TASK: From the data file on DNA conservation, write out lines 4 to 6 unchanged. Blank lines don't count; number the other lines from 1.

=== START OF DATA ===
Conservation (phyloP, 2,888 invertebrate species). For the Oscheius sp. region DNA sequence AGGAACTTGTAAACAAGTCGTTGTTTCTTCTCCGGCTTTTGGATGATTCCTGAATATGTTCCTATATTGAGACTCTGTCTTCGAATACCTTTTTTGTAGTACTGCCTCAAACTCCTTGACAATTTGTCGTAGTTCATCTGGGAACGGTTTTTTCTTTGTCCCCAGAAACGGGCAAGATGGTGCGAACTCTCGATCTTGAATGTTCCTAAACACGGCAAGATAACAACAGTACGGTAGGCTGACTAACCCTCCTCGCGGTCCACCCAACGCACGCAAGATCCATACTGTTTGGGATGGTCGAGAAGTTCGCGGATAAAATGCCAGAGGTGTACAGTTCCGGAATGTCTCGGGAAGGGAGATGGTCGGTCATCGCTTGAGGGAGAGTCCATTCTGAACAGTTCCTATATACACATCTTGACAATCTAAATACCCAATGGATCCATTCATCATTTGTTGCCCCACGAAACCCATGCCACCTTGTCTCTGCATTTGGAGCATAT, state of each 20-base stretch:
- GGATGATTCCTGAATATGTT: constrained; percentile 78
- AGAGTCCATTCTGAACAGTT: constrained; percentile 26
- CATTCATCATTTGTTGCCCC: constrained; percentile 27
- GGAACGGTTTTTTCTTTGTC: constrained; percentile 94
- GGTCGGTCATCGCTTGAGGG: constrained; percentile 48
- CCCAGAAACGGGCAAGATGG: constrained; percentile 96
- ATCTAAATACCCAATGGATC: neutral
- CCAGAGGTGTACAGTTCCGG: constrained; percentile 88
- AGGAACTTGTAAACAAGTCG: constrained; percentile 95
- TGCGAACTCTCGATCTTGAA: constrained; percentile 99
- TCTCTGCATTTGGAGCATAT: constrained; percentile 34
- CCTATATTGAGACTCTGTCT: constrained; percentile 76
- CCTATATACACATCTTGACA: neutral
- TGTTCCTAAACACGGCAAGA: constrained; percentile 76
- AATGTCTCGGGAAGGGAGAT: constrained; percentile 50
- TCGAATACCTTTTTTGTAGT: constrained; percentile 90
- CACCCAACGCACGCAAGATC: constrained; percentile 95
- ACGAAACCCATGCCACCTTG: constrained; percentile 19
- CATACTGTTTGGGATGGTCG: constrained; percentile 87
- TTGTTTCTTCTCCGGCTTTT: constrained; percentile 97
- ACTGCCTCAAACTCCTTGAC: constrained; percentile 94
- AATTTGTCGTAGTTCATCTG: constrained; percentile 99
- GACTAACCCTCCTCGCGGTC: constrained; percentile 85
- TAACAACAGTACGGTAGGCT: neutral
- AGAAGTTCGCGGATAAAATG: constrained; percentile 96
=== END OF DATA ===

- CATTCATCATTTGTTGCCCC: constrained; percentile 27
- GGAACGGTTTTTTCTTTGTC: constrained; percentile 94
- GGTCGGTCATCGCTTGAGGG: constrained; percentile 48